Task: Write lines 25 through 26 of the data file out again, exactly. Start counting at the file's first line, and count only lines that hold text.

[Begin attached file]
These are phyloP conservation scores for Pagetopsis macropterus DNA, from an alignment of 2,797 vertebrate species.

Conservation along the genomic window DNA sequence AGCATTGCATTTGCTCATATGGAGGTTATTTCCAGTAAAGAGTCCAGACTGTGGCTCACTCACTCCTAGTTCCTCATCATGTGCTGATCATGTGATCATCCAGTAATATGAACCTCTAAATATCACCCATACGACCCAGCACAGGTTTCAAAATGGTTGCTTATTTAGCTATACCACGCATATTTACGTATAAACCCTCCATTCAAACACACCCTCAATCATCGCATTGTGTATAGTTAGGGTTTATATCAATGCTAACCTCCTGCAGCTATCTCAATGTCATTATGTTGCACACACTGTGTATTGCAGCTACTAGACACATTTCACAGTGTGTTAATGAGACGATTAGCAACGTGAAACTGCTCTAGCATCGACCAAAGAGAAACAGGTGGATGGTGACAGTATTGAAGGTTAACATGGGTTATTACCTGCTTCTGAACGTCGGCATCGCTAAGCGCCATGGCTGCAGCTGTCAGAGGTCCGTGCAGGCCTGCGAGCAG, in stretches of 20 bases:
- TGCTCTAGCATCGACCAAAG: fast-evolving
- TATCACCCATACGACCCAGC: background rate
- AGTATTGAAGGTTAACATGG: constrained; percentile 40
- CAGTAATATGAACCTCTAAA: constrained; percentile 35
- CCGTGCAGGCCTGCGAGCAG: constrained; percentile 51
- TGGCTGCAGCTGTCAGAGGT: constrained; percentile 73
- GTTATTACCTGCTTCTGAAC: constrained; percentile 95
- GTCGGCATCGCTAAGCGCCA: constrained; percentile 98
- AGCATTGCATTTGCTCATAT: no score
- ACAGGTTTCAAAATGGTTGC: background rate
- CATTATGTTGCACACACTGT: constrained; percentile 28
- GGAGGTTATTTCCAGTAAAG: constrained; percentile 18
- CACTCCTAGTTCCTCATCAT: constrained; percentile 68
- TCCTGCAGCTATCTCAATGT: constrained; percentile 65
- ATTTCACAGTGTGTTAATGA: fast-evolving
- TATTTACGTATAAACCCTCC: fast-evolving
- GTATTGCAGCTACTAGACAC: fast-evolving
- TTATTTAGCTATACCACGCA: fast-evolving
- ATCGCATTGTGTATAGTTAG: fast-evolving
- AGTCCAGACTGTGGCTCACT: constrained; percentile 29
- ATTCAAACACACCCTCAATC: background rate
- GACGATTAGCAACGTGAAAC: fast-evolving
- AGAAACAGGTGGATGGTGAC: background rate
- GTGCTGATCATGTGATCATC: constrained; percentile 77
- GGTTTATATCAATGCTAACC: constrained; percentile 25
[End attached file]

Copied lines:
- AGAAACAGGTGGATGGTGAC: background rate
- GTGCTGATCATGTGATCATC: constrained; percentile 77